So let’s move on. Recommendations from the piles of releases which have been let loose for our perusal/enjoyment these past twelve months. Some sites/publications would haughtily call it a ‘Best Of 2023.’ No such pretencious behaviour here, this is just a short selection of what you might enjoy should you chance across them anytime soon. I also happen to believe each will put a smile on your face. In no particular order then…..

Beflean. Jim Moray.

Subtitled ‘An Alternate History 2002 – 2023,’ on which Sir James of Moray presses the reset button on many of his best efforts with the aid of heavyweight chums. Those hoping for a return to early electronics may be somewhat disappointed but be assured the craft and execution of each track is first class which lifts this far above the competition. The sweep of the tracklisting from ‘Lemady’ to ‘Lord Ellenwater’ defines the flow of his career and cameos from the likes of  BJ Cole, Angleine Morrison, Jon Boden, Archie Churchill Moss help redirect the arrnagements into pastures different. ‘Lord Bateman,’ gets a groovy eastern makeover. Stirring stuff. Jim does it again!

Together All The Way. Levellers Collective. 

Produced by some bloke called Sean Lakeman – recent overseer of many with a social conscience – core Levellers carry on their acousticing of previous numbers, this time in the company of The Moulettes adding strings and Dan Donnelly on guitar’n’mandolin. You could almost say the intention is to be more folky than rockist and I’d think the band would nod sagely. When I interviewed Mark Chadwick pre the final gig on their tour at Buxton back in March he confessed an all round satisfaction in the album and the response it generated. Buxton was a sellout and this album rightfully took up occupation on the folk charts for the rest of the year.

Stretching Skywards. Gnoss. 

With a title that represents the band’s aims both musically and in career terms, this is where what could easily be dismissed as a Manran offshoot puts on their own skates and begins to subtley make moves towards wider acknowledgement. It’s a brave album which incorporates electronic elements perfectly into the traditional. Don’t expect Niteworks type floor fillers but you’ll come across a brisker pace and wider palette of melodic tricks. Bassist James Lindsay adds the thunder whilst the lads of Gnoss storm all around him. Terrific for foot tappers and jiggers alike.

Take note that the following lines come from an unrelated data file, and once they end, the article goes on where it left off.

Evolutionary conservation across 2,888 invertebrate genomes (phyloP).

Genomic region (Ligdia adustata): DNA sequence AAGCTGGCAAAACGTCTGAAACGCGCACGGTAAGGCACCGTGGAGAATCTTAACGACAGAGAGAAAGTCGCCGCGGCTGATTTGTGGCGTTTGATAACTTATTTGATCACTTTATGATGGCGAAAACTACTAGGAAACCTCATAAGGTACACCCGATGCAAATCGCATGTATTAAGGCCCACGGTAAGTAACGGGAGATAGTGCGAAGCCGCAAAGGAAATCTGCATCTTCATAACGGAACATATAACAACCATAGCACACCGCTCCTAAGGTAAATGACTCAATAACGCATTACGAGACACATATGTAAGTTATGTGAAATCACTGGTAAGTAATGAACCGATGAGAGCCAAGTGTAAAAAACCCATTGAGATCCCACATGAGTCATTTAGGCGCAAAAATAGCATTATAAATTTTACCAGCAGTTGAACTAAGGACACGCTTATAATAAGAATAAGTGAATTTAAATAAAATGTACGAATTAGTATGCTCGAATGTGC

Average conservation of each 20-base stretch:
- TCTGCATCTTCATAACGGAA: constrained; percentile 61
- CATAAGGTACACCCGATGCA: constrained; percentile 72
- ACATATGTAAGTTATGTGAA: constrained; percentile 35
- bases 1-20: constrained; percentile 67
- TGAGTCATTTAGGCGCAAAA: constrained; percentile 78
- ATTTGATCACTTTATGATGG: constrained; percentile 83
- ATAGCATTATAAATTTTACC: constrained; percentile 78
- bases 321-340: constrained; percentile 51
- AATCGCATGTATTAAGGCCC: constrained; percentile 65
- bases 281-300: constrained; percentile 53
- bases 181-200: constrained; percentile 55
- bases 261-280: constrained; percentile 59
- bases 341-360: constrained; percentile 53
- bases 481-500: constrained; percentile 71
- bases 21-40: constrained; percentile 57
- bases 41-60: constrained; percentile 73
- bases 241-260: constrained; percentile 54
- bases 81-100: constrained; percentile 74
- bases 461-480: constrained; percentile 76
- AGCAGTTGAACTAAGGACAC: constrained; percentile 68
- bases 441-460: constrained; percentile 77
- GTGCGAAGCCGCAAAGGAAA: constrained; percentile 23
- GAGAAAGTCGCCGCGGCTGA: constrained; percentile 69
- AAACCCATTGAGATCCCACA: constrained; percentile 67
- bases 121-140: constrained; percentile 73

I See A World. Peatbog Faeries. 

Highland, dance/trance/techno. Ain’t no limit as someone once sang. Nor should there be, enthusiasm and experimentation are the watchwords by which the Peatbogs operate. On this first release in over half a decade they’ve thrown caution to the wind and not only bed in three new members but hang out with a load of guest artists too. Pipes, flutes, fiddles and whistles line up alongside the rock contingent and a real dose of brass and vocals – not previously part of their make up – courtesy of The Bevvy Sisters. Scots music at its most fiery, brave and innovatory. Buy with confidence.

The Apprentice. Remastered & Expanded. John Martyn.

Cherry Red did everyone a favour by coralling the original album, outakes, single mixes and a whole associated gig from the Shaw Theatre in 1990 into one repolished form. ‘The Apprentice’ is an overlooked release in Mr. Martyn’s catalogue coming at a low point in his relationship with long time label Island who summarily dismissed it’s original form out of hand and sent John away in short order.  Typically he promptly went into the studio at his own cost and re-recorded the whole thing, eventually releasing a record which showed his mastery of the singer/writer’s art as well as a whole new drive and depth. Worth the price alone to hear ‘Patterns In The Rain,’ just Martyn’s guitar and Foster Patterson’s delicate keyboard figure. Genius.

 Let The Music Speak For Itself. Merry Hell.